Question from Rachel:
Question involving absolute value in Algebra 2: 3.4.
Example 5 on page 233 states that “If X<0, then |x| = -x.
That really confused me. I thought that absolute value was just that – absolute! There are not supposed to be any negatives involved, right?
But obviously, there are, and I’m not sure why. I’d appreciate some help. Thank you!
Answer from Dr. Callahan:
I know it looks confusing – but note that they are NOT saying |x| = -x — but instead they are looking for a trick to help break up the complex function into pieces.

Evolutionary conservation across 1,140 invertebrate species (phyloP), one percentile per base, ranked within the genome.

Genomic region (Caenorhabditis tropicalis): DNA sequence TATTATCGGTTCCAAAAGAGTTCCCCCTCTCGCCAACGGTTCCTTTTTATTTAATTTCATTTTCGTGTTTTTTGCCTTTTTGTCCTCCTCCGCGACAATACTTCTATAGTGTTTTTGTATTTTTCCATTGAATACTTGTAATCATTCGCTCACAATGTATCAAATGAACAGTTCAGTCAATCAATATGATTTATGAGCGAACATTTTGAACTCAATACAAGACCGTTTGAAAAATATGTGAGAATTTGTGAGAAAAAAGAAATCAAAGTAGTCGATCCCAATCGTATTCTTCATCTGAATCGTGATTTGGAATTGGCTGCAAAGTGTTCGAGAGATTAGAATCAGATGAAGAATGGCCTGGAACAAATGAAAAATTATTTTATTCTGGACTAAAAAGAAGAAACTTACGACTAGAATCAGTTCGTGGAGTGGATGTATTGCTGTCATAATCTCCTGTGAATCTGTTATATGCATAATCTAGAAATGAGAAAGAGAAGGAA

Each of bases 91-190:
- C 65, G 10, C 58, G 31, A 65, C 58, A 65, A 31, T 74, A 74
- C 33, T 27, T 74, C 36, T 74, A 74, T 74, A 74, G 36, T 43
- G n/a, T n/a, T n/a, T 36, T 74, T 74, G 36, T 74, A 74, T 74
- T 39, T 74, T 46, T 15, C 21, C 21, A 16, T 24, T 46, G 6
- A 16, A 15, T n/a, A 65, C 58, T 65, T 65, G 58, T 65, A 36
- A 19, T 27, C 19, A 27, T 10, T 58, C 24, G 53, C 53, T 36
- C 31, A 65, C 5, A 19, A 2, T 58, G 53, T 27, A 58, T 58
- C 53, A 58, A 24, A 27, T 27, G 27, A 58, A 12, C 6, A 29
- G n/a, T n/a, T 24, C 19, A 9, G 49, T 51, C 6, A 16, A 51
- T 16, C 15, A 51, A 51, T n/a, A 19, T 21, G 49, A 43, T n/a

See top of page 232.
This is saying that anytime you have a function with absolute value – you know it is likely to be a piecewise function – in other words it will break somewhere like this one does
So this replacement is mostly a trick to make it work.
For instance – think about breaking up
y = |x| into piecewise.
It looks like this
To find this we let |x| = x when x>=0 and then |x| = -x when x<0. This swaps the signs for you – a trick. Try it by making a table of x and y for value positive an negative of y = |x|.
So again – this is more a trick to break it up than a FACT. See in the example right next the the word SOLUTION is says we are trying to break this up into a form that does NOT involve |x|.